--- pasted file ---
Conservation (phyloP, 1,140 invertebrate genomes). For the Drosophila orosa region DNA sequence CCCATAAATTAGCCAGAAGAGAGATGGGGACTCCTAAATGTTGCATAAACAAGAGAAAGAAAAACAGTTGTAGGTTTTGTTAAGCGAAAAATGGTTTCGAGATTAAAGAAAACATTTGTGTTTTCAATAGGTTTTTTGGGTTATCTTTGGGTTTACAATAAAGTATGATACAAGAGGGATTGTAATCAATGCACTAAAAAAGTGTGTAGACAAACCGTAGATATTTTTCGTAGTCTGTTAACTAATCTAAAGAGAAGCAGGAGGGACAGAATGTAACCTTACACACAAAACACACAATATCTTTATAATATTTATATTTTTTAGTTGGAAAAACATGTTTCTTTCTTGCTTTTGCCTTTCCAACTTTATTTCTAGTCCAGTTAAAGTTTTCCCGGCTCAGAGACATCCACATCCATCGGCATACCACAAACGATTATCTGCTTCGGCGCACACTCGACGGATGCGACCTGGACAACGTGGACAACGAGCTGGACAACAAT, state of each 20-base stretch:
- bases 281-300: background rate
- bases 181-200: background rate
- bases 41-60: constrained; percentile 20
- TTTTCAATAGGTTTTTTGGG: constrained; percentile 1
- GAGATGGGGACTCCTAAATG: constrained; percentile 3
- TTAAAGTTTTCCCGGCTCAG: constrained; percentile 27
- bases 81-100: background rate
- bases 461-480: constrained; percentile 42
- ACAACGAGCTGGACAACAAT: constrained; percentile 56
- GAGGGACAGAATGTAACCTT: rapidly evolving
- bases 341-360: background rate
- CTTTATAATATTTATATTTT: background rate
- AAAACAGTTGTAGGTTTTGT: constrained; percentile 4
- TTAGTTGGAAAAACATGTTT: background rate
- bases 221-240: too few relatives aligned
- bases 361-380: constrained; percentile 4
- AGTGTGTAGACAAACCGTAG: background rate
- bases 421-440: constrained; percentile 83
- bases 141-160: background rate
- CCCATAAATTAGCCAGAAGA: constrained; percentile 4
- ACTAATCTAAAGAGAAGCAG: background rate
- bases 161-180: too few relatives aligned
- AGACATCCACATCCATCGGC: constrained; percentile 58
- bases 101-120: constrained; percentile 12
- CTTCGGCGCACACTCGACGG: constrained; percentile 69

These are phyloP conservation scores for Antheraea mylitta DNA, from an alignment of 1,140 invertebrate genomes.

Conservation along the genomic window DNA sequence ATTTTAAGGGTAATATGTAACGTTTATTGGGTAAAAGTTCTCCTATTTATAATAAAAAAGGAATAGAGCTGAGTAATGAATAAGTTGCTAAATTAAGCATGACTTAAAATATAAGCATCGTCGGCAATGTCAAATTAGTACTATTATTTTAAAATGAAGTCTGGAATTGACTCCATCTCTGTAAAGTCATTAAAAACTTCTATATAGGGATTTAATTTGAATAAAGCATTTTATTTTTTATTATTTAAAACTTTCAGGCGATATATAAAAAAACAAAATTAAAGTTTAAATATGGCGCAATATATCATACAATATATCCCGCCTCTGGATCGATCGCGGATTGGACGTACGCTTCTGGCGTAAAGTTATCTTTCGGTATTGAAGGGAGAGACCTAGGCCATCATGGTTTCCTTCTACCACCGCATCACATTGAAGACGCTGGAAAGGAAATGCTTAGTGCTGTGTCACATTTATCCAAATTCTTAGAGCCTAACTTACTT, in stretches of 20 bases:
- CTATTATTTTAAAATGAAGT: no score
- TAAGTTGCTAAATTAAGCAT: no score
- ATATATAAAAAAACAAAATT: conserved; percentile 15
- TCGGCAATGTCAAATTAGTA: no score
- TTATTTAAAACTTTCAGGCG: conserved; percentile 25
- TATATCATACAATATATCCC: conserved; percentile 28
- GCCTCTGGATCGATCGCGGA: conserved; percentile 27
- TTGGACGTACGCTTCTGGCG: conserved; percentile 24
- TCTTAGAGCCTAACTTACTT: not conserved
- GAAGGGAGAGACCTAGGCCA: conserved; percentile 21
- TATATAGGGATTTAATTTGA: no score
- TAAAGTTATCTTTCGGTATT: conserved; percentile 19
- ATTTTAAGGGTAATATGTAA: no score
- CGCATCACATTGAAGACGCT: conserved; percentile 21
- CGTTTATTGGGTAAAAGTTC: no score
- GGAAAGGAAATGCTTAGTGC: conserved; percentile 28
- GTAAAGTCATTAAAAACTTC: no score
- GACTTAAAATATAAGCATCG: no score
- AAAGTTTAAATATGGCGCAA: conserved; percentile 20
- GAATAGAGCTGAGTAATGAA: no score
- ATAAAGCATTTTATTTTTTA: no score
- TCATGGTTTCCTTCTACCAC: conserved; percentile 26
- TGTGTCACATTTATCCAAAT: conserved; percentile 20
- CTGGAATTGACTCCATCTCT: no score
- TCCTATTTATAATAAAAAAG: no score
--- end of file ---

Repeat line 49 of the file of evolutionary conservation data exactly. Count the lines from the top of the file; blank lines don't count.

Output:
- ATAAAGCATTTTATTTTTTA: no score